If the associate had worked for ten years, as in the first example, it is justified that the signing bonus offer is greater because that associate likely helped significantly more in building the practice, contributed more to the practice’s gross revenue, and thus made the package more appealing to the corporate buyer.
But, should there be a factor that weighs the windfall itself? The previous examples are based on a flat payout in a high windfall. But, if the windfall is of a lesser amount, then the associate’s share should be weighted as less, accordingly. If we use a maximum sale price as 3x the practice gross, we can incorporate a factor that includes the actual sale price over max gross, thus weighing the windfall.
The seller still nets $3,000,375.00 after receiving a lesser windfall for the sale.
A large share of the windfall could be enough to make the associate take the money and run, leaving the practice high and dry. To offset those odds, the signing bonus could be offered instead as a retention bonus, with part of the sum paid up front to the associate and the remainder paid over the agreed length of employment. Or, keeping in mind the high amount of student debt that most associates have, the calculated bonus can in whole or partially be assigned towards debt payoff. Thus, sharing the windfall would secure loyalty and stability for the future of both the associate veterinarian and the practice itself, meriting strong consideration.
The signing bonus offer would come out of the purchase price, and hence may not appeal to the seller. But we must remember that the long-term associates who would benefit from this process are the same ones who helped to build the practice to its current capacity, potentially contributed a high percentage to the practice’s gross revenue, and made the package more appealing to the corporate buyer, thus contributing to the windfall itself.
Without such a bonus, the associate otherwise gets nothing out of the deal. In their eyes, their future with the corporation is uncertain. They may have a new or broader non-compete agreement. They may not have wanted to work for a corporation at all. Furthermore, when they inevitably find out the size of the seller’s windfall, they may feel cheated after putting so much time and effort into the practice and getting no reward. This negative outlook may be compounded tremendously if they had otherwise hoped to someday buy or buy into practice ownership, with this disappointment added on top of the debt and stress they are likely already under. We also cannot disregard the real and unfortunate rise in the suicide rate among veterinarians in the face of issues such as emotional stress, debt, and compassion fatigue. That is the world in which the associate veterinarian lives in. We must therefore ask ourselves, is it moral as an industry to not include our associates in the windfall from corporate sales?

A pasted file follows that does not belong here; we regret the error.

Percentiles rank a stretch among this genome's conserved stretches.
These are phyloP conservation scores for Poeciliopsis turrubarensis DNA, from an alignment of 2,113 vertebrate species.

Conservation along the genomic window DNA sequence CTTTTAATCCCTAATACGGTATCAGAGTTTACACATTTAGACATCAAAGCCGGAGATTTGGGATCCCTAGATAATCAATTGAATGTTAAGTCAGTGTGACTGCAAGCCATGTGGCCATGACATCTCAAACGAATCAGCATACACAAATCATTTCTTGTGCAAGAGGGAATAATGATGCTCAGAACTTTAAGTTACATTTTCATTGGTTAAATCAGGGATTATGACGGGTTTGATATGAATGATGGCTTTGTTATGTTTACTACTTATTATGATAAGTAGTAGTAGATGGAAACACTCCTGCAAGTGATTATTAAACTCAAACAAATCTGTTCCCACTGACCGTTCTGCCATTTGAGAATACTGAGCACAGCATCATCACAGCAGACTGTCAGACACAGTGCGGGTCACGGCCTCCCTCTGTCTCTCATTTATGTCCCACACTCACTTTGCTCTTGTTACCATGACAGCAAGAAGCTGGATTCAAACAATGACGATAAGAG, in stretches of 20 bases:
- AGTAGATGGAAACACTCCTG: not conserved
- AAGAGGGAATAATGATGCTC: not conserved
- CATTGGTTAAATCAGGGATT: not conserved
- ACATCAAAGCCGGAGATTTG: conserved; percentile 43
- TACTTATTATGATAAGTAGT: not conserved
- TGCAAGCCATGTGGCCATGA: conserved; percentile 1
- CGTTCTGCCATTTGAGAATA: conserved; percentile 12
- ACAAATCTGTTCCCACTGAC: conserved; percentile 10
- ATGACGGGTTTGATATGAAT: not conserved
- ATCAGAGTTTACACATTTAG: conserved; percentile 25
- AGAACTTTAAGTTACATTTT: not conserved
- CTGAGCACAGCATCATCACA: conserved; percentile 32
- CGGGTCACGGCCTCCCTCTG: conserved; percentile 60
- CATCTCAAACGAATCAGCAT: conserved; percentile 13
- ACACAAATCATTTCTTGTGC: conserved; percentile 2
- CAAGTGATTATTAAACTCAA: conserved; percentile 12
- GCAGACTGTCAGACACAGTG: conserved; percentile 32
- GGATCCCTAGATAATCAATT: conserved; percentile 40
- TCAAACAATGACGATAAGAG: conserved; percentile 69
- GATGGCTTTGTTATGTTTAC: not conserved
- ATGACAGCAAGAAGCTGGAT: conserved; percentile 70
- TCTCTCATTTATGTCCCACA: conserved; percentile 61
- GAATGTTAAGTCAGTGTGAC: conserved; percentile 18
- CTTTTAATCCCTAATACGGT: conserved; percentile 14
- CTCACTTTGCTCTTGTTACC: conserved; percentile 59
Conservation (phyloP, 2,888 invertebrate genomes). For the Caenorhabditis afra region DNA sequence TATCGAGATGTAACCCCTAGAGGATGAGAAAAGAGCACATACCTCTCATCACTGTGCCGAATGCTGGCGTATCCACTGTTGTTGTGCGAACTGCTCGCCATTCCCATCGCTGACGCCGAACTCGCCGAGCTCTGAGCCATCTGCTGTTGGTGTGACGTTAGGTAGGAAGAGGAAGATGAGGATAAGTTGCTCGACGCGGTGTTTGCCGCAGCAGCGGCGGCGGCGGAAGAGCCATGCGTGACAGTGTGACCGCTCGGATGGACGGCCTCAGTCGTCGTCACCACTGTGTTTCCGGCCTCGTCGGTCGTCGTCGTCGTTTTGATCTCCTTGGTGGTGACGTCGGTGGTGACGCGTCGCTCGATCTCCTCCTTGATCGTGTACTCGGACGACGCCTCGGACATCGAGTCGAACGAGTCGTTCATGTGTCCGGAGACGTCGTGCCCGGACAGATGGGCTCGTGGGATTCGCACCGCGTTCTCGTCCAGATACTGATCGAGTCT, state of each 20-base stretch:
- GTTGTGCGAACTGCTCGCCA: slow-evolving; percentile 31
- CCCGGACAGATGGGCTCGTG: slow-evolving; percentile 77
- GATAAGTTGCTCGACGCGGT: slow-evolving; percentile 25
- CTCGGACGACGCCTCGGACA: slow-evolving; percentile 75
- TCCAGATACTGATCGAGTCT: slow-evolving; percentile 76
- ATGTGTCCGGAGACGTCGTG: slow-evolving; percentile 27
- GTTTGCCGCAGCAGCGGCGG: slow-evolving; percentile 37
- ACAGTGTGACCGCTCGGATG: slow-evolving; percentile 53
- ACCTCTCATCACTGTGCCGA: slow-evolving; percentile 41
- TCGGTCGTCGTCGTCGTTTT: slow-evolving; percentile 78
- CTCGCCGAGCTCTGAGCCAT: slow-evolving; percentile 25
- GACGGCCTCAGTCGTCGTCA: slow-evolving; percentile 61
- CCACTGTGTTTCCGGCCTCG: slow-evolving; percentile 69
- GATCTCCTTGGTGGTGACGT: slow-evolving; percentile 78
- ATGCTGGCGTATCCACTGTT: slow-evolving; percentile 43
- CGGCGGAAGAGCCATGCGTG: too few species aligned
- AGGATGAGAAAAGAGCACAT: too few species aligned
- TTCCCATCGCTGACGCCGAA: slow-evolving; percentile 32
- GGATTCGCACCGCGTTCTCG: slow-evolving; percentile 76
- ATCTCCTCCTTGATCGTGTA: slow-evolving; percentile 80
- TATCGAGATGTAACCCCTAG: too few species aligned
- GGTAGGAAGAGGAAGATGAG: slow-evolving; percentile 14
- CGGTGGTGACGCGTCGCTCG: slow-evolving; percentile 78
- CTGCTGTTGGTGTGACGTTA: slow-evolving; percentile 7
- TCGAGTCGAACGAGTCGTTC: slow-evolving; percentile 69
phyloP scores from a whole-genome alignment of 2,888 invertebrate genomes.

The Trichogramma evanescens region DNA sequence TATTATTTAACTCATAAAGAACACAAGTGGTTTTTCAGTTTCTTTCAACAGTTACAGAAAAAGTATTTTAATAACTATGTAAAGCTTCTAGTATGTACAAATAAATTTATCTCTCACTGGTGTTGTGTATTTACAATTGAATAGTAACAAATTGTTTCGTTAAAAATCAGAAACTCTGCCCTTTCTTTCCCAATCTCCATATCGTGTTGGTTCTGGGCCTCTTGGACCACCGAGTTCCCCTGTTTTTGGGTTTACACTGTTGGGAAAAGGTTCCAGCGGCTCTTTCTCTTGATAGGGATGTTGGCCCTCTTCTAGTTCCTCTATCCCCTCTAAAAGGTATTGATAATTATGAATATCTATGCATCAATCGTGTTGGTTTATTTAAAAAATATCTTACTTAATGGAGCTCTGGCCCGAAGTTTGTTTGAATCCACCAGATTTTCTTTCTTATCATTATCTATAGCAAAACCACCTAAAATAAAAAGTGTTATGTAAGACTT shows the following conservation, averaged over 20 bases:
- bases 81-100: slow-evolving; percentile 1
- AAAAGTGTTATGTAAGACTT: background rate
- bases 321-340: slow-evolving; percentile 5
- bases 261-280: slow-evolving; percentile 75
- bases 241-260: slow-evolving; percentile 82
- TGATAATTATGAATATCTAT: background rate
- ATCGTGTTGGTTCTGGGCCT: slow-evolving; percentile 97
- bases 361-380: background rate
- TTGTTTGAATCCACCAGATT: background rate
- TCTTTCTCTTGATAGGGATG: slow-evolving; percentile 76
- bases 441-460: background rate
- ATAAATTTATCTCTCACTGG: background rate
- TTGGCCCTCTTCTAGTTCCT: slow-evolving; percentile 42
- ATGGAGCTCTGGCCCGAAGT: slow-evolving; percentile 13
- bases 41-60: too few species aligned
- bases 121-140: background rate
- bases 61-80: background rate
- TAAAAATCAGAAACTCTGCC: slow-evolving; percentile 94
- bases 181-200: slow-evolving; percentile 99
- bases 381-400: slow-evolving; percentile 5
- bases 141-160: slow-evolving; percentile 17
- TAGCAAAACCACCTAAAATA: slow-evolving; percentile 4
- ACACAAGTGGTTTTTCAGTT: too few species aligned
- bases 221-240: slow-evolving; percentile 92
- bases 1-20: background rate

While the corporate consolidation trend will inevitably slow down, it is currently encompassing the world of veterinary practice sales, far and wide. As industry leaders, we must bear in mind the circumstances of many of our peers as associate veterinarians and the effects that our decisions to sell to corporate entities may have on them. The concept and application of sharing the windfall via the associate veterinarian signing bonus would secure a high degree of financial and thus psychological stability in the associate. Furthermore, it would create security for the future of the practice itself through the loyalty it instills in the associate, ensuring that they feel appreciated as the assets that they truly are.
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- 14. Fender, K.R. Merck study: Veterinarians have normal mental health but poor well-being. DVM360 Magazine. Feb 2018. http://veterinarynews.dvm360.com/merck-study-veterinarians-have-normal-mental-health-poor-well-being
Pay Raise Requests: How to Make Them and How to Respond
Kellie G. Olah, SPHR, CVPM
Veterinary practices, like many other businesses, often award pay raises in connection with an annual employee review. It’s a logical time to do so since that’s when employers provide performance-related feedback to their employees.
As an employee, you may feel that you deserve a raise, even though it’s outside of the normal timeframe for your practice to award one—perhaps, for example, you’ve taken on extra duties during the pandemic. If so, how should you approach your supervisor? As a manager, how should you respond to such a request? This article takes a look at both sides of the equation.
Employees: Preparing to Ask